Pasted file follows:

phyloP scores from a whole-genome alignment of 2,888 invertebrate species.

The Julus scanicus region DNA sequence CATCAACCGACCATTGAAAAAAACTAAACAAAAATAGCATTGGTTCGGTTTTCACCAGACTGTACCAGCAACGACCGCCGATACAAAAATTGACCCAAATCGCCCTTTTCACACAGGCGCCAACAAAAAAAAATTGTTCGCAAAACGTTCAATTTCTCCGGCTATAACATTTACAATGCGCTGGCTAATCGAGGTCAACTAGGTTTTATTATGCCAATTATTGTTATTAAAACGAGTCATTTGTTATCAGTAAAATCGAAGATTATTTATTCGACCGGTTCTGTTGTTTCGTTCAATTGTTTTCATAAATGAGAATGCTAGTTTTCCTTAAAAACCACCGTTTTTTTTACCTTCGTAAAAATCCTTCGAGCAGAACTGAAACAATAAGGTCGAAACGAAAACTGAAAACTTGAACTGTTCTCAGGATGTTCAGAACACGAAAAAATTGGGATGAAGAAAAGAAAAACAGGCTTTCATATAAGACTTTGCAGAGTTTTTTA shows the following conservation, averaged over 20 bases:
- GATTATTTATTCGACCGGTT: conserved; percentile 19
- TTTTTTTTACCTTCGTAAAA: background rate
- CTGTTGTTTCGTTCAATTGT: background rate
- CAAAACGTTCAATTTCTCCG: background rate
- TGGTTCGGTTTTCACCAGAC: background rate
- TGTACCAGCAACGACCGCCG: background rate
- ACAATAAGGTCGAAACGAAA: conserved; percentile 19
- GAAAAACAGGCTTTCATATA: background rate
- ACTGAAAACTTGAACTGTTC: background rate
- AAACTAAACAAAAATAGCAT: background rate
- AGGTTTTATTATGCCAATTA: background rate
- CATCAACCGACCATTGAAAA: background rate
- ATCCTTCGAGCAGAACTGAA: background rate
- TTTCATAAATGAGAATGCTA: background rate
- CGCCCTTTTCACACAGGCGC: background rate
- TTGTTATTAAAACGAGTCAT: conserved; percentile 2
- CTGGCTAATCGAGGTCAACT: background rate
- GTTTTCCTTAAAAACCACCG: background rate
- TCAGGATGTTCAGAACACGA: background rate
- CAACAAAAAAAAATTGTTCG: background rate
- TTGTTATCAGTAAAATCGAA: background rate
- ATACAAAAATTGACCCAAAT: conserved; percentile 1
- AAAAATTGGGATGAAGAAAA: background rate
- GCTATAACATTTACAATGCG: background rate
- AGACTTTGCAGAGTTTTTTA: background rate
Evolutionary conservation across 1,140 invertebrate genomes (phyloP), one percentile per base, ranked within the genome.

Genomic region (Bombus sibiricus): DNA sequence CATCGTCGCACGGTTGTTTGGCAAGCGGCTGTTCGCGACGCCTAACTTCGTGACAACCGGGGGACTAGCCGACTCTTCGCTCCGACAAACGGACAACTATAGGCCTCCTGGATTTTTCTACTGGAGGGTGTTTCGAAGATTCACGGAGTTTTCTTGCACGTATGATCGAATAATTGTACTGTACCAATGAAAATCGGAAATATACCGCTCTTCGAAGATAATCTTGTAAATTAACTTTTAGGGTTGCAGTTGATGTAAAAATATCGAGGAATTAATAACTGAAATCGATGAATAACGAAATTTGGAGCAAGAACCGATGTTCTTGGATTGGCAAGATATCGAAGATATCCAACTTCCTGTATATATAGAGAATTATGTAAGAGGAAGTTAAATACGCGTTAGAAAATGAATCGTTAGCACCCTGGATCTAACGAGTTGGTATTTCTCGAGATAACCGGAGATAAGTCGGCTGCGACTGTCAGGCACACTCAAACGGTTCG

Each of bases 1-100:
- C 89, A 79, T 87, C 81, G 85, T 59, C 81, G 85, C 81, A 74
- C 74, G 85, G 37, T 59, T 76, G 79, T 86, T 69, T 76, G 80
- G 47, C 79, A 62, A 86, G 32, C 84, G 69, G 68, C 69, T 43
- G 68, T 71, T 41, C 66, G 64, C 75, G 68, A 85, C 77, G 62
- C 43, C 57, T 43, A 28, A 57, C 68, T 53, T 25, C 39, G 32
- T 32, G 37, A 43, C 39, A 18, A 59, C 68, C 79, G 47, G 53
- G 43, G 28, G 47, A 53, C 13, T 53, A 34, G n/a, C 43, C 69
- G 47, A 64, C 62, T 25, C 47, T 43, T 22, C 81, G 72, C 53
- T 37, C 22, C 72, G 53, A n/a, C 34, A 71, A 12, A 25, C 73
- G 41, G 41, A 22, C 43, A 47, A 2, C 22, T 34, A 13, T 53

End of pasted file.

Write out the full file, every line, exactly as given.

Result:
phyloP scores from a whole-genome alignment of 2,888 invertebrate species.

The Julus scanicus region DNA sequence CATCAACCGACCATTGAAAAAAACTAAACAAAAATAGCATTGGTTCGGTTTTCACCAGACTGTACCAGCAACGACCGCCGATACAAAAATTGACCCAAATCGCCCTTTTCACACAGGCGCCAACAAAAAAAAATTGTTCGCAAAACGTTCAATTTCTCCGGCTATAACATTTACAATGCGCTGGCTAATCGAGGTCAACTAGGTTTTATTATGCCAATTATTGTTATTAAAACGAGTCATTTGTTATCAGTAAAATCGAAGATTATTTATTCGACCGGTTCTGTTGTTTCGTTCAATTGTTTTCATAAATGAGAATGCTAGTTTTCCTTAAAAACCACCGTTTTTTTTACCTTCGTAAAAATCCTTCGAGCAGAACTGAAACAATAAGGTCGAAACGAAAACTGAAAACTTGAACTGTTCTCAGGATGTTCAGAACACGAAAAAATTGGGATGAAGAAAAGAAAAACAGGCTTTCATATAAGACTTTGCAGAGTTTTTTA shows the following conservation, averaged over 20 bases:
- GATTATTTATTCGACCGGTT: conserved; percentile 19
- TTTTTTTTACCTTCGTAAAA: background rate
- CTGTTGTTTCGTTCAATTGT: background rate
- CAAAACGTTCAATTTCTCCG: background rate
- TGGTTCGGTTTTCACCAGAC: background rate
- TGTACCAGCAACGACCGCCG: background rate
- ACAATAAGGTCGAAACGAAA: conserved; percentile 19
- GAAAAACAGGCTTTCATATA: background rate
- ACTGAAAACTTGAACTGTTC: background rate
- AAACTAAACAAAAATAGCAT: background rate
- AGGTTTTATTATGCCAATTA: background rate
- CATCAACCGACCATTGAAAA: background rate
- ATCCTTCGAGCAGAACTGAA: background rate
- TTTCATAAATGAGAATGCTA: background rate
- CGCCCTTTTCACACAGGCGC: background rate
- TTGTTATTAAAACGAGTCAT: conserved; percentile 2
- CTGGCTAATCGAGGTCAACT: background rate
- GTTTTCCTTAAAAACCACCG: background rate
- TCAGGATGTTCAGAACACGA: background rate
- CAACAAAAAAAAATTGTTCG: background rate
- TTGTTATCAGTAAAATCGAA: background rate
- ATACAAAAATTGACCCAAAT: conserved; percentile 1
- AAAAATTGGGATGAAGAAAA: background rate
- GCTATAACATTTACAATGCG: background rate
- AGACTTTGCAGAGTTTTTTA: background rate
Evolutionary conservation across 1,140 invertebrate genomes (phyloP), one percentile per base, ranked within the genome.

Genomic region (Bombus sibiricus): DNA sequence CATCGTCGCACGGTTGTTTGGCAAGCGGCTGTTCGCGACGCCTAACTTCGTGACAACCGGGGGACTAGCCGACTCTTCGCTCCGACAAACGGACAACTATAGGCCTCCTGGATTTTTCTACTGGAGGGTGTTTCGAAGATTCACGGAGTTTTCTTGCACGTATGATCGAATAATTGTACTGTACCAATGAAAATCGGAAATATACCGCTCTTCGAAGATAATCTTGTAAATTAACTTTTAGGGTTGCAGTTGATGTAAAAATATCGAGGAATTAATAACTGAAATCGATGAATAACGAAATTTGGAGCAAGAACCGATGTTCTTGGATTGGCAAGATATCGAAGATATCCAACTTCCTGTATATATAGAGAATTATGTAAGAGGAAGTTAAATACGCGTTAGAAAATGAATCGTTAGCACCCTGGATCTAACGAGTTGGTATTTCTCGAGATAACCGGAGATAAGTCGGCTGCGACTGTCAGGCACACTCAAACGGTTCG

Each of bases 1-100:
- C 89, A 79, T 87, C 81, G 85, T 59, C 81, G 85, C 81, A 74
- C 74, G 85, G 37, T 59, T 76, G 79, T 86, T 69, T 76, G 80
- G 47, C 79, A 62, A 86, G 32, C 84, G 69, G 68, C 69, T 43
- G 68, T 71, T 41, C 66, G 64, C 75, G 68, A 85, C 77, G 62
- C 43, C 57, T 43, A 28, A 57, C 68, T 53, T 25, C 39, G 32
- T 32, G 37, A 43, C 39, A 18, A 59, C 68, C 79, G 47, G 53
- G 43, G 28, G 47, A 53, C 13, T 53, A 34, G n/a, C 43, C 69
- G 47, A 64, C 62, T 25, C 47, T 43, T 22, C 81, G 72, C 53
- T 37, C 22, C 72, G 53, A n/a, C 34, A 71, A 12, A 25, C 73
- G 41, G 41, A 22, C 43, A 47, A 2, C 22, T 34, A 13, T 53